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"Hall of Fame" Winners Archive

Scottish Nature Photography Awards 2018

Phil Johnston, Scottish Nature Photographer of the Year 2018

© Phil Johnston – Roe Kid Flower

Phil said: "I am absolutely delighted and stunned to have been awarded the title of Scottish Nature Photographer of the Year 2018. It's a real honour to have my work recognised at such a high level.

“I love nothing more than being out in the sticks with my camera, seeing all the beauty that surrounds me and trying my best to capture those moments in time.

“On this particular evening in early July, I had already spent several hours with the Roe family but I had also seen a Fox around. I decided to try my luck along a narrow track that runs between some hedgerows and farmland where I had seen the Fox several times before. After an hour or so, I heard a rustling in the long grass and out popped not a Fox, but one of the Roe Deer twins! It pulled off some cow parsley flowers and started munching away. I made three or four frames before it vanished back into the dense grassland. It was a magical moment to see."

Judge Raymond Besant said: "This picture has that little something extra that you're always looking for in a wildlife image. There is so much to like about it. It ticks all the basic boxes that I look for initially - it's sharp, well exposed and a great composition.

"However, to speak about it in purely technical terms does it an injustice. Getting close to any wild creature without disturbing it is no mean feat. To have an encounter like this is such a privilege, but to see the moment and atmosphere conveyed so perfectly in an image is the next best thing. You could argue that some 'golden light' could enhance it but the softness of the light suits the mood of the image. The flowers in the mouth of the deer really give the picture that little bit of magic."

Kaitlyn Clark (Age 8) Junior Scottish Nature Photographer of the Year 2018

Kaitlyn Clark – Peek-a-boo
© Kaitlyn Clark – Peek-a-boo

Kaitlyn said: "I was completely overwhelmed to find out I had won. I love wildlife and I enjoy going out with my parents on wildlife trips! My motto is 'Enjoy the experience first and photographs second.'

"I was really happy to get the squirrel picture, they are so cute! I named it Peek-a-boo because the cheeky squirrel was actually playing peek-a-boo with me in the branches."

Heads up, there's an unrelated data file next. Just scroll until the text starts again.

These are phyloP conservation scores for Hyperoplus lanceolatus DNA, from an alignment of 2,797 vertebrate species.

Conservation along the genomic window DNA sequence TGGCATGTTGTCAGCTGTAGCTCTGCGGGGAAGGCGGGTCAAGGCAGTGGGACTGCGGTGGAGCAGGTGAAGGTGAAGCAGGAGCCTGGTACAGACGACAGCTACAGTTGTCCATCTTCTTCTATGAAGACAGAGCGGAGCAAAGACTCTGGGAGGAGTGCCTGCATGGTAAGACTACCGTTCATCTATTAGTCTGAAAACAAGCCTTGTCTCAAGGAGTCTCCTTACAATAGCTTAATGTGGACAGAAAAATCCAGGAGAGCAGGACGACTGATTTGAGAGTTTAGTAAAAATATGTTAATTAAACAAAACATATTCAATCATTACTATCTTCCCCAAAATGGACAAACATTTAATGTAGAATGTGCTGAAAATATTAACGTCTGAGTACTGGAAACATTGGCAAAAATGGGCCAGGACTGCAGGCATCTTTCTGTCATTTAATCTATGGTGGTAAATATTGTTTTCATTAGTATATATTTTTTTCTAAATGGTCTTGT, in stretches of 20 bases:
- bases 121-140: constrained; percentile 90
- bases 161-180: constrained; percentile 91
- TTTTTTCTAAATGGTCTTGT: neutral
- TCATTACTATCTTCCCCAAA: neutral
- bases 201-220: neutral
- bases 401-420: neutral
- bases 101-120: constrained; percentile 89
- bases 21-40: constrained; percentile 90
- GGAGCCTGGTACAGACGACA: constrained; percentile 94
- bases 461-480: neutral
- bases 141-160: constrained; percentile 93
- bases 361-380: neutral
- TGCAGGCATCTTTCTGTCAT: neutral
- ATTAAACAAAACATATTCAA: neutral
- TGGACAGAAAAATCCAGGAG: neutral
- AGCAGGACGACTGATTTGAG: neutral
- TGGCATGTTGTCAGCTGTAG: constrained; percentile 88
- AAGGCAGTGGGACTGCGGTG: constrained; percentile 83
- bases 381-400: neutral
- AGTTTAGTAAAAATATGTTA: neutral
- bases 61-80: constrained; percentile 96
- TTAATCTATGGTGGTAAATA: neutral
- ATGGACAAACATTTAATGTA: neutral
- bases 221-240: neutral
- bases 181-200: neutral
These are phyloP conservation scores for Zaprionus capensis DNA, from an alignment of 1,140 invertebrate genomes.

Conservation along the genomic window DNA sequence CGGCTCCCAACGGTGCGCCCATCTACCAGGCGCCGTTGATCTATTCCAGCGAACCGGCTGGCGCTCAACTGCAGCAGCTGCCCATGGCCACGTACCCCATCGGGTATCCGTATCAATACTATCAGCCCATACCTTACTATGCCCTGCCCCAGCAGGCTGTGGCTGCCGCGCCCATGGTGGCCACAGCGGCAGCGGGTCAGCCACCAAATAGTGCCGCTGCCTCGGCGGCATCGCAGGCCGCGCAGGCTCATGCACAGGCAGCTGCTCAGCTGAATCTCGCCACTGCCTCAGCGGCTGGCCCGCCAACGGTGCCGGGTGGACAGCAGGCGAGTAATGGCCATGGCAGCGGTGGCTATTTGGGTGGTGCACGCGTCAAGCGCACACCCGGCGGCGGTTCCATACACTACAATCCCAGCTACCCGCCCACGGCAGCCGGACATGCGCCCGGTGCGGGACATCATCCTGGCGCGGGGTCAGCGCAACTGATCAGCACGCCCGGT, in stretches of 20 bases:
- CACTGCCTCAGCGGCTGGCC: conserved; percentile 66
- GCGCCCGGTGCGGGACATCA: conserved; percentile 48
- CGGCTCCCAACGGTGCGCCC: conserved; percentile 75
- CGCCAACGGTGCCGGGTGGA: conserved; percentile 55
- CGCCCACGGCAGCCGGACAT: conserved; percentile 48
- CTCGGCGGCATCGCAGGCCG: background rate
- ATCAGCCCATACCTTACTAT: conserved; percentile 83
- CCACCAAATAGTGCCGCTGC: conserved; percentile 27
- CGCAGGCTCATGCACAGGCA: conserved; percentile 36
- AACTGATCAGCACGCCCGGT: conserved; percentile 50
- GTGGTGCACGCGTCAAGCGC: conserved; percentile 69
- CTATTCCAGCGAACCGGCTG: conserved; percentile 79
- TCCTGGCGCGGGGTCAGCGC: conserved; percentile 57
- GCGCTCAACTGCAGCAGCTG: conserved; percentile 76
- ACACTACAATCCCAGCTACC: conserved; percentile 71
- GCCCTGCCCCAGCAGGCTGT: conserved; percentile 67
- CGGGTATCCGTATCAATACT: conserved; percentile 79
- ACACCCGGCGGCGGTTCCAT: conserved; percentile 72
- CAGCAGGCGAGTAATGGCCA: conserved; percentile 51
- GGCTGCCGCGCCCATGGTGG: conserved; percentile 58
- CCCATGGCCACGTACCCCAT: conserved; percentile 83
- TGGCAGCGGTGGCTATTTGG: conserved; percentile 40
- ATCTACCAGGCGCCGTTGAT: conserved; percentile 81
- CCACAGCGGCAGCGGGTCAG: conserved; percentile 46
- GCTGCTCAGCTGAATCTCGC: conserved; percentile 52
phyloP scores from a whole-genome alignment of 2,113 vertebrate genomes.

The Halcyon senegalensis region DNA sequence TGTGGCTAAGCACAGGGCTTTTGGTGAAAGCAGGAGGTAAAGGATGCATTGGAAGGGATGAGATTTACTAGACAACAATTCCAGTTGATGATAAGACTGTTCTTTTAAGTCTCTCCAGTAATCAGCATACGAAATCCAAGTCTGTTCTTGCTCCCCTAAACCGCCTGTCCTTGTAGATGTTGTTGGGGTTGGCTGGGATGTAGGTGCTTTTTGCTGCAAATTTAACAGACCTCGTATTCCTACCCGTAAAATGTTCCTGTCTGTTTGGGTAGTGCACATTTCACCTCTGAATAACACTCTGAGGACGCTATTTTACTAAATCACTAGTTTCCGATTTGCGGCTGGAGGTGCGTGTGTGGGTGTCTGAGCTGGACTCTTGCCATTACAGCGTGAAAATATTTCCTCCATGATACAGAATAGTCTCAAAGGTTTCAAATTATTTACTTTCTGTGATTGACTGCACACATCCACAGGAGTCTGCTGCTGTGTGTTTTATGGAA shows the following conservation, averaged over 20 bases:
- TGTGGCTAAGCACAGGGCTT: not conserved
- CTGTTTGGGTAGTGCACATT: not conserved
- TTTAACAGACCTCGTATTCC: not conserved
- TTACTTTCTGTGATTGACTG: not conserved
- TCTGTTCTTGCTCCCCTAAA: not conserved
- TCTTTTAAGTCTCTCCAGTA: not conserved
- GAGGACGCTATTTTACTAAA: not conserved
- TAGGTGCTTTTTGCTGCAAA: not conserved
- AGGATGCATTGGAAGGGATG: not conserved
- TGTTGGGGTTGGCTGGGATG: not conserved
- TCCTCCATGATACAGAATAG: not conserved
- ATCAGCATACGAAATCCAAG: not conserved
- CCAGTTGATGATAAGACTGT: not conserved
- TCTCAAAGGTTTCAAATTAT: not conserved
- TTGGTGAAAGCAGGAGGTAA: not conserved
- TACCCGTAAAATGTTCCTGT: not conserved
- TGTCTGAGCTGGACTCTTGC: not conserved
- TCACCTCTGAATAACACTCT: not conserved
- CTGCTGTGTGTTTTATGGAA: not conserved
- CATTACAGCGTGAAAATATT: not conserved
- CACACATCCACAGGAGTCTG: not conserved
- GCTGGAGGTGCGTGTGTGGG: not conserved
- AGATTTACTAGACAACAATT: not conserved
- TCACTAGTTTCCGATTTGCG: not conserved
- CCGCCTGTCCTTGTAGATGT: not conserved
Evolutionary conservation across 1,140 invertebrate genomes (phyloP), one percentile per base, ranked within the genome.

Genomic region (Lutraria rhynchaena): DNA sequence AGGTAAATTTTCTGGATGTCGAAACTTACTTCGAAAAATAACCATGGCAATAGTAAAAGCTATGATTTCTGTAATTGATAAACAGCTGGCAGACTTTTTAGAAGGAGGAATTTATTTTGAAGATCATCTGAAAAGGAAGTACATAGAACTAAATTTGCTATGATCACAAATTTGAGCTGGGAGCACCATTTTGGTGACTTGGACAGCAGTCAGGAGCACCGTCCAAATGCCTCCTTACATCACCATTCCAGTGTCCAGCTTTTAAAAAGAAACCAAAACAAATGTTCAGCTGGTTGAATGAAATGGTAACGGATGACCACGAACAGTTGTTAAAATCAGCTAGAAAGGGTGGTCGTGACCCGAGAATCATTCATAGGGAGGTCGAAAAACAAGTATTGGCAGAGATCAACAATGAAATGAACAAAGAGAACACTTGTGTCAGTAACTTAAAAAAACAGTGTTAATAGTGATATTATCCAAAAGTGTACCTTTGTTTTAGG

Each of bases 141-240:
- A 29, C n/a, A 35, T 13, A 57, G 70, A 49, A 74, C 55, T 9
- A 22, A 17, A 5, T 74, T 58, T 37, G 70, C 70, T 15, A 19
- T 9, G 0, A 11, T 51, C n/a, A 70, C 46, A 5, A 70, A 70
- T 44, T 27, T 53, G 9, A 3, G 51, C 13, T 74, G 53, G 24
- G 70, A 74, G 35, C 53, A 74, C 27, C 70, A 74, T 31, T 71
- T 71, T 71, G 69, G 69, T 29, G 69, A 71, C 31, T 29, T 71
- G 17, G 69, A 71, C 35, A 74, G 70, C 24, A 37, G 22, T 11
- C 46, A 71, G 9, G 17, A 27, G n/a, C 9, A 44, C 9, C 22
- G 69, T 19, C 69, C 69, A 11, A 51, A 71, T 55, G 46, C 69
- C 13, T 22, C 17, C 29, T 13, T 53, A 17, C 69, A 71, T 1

Judge Niall Irvine said: “Kaitlyn's picture is well composed with the tree branches framing the Red Squirrel. There's a nice side light to the image and a feeling of spontaneity and movement.”

Martin Gibb, Student Scottish Nature Photographer of the Year 2018
BA (Hons) Photography at City of Glasgow College

Martin Gibb - A View to Unconformity Portfolio
© Martin Gibb - A View to Unconformity Portfolio

Martin Gibb - A View to Unconformity Portfolio
© Martin Gibb - A View to Unconformity Portfolio

Martin Gibb - A View to Unconformity Portfolio
© Martin Gibb - A View to Unconformity Portfolio

Martin said: "I am delighted to have won the Student Scottish Nature Photographer of the Year 2018. It really is an honour and I feel truly humbled. This is my final year at City of Glasgow College and winning this competition, in what has been a challenging year for me, really has given me a spring in my step and caps off a fantastic journey.

"The sea has always been a draw for me and the theme of 'Coastline' was appealing from the outset. I am interested in geological forms within the landscape and Siccar Point near Edinburgh drew me as it is famous for Hutton's Unconformity. Discovered in 1788 by James Hutton, considered to be the father of modern geology, it changed how the history of the earth was understood. The landscape here is steeply rocky and ruled by the power of the sea. It is a place to fill the senses.

"I wanted to show this location from three different viewpoints, one to give a close up feel of the textural elements of the rocks, and the other two views showing its place within the landscape."

Judge Jamie Grant said: "The judges were especially impressed by the use of dynamic, contrasting geological forms in these seascapes. They also made a very strong series of linked images without being repetitive. A well deserved winner!"

David Perpiñán, Winner Scottish Nature Video Award 2018

Life of the Black Grouse © David Perpiñán.

David said: "This award means a lot to me and supports the change in my professional career from being a vet specialising in exotic animals to having now completed 5 short wildlife documentaries in less than 3 years. Life of the Black Grouse was my first one, shot with my first videocamera in the Cairngorms with the help of friend and colleague Iván Muñoz. We spent one very cold and snowy night in two hides in Glenlivet, hearing the males singing while we were trying to sleep. The morning brought a white landscape with male Grouse singing, fighting and attracting females. That was quite an spectacular picture. The rest of the images were also taken in the Cairngorms.

"Scotland is a haven for wildlife and one of the best places in Europe to watch large mammals and birds. For the 3 years I lived in Scotland, I felt that in no other place in Europe could the amateur observer get so close to such big numbers of diverse wildlife. However, centuries of human activity have left many of its mountains devoid of trees and there is a tendency to wrongly assume that the landscape has always been like that. If we want birds such as Black Grouse and Capercaillie to continue living in Scotland, an effort should be made to protect the extant forests and create new ones to restore some of the original landscapes."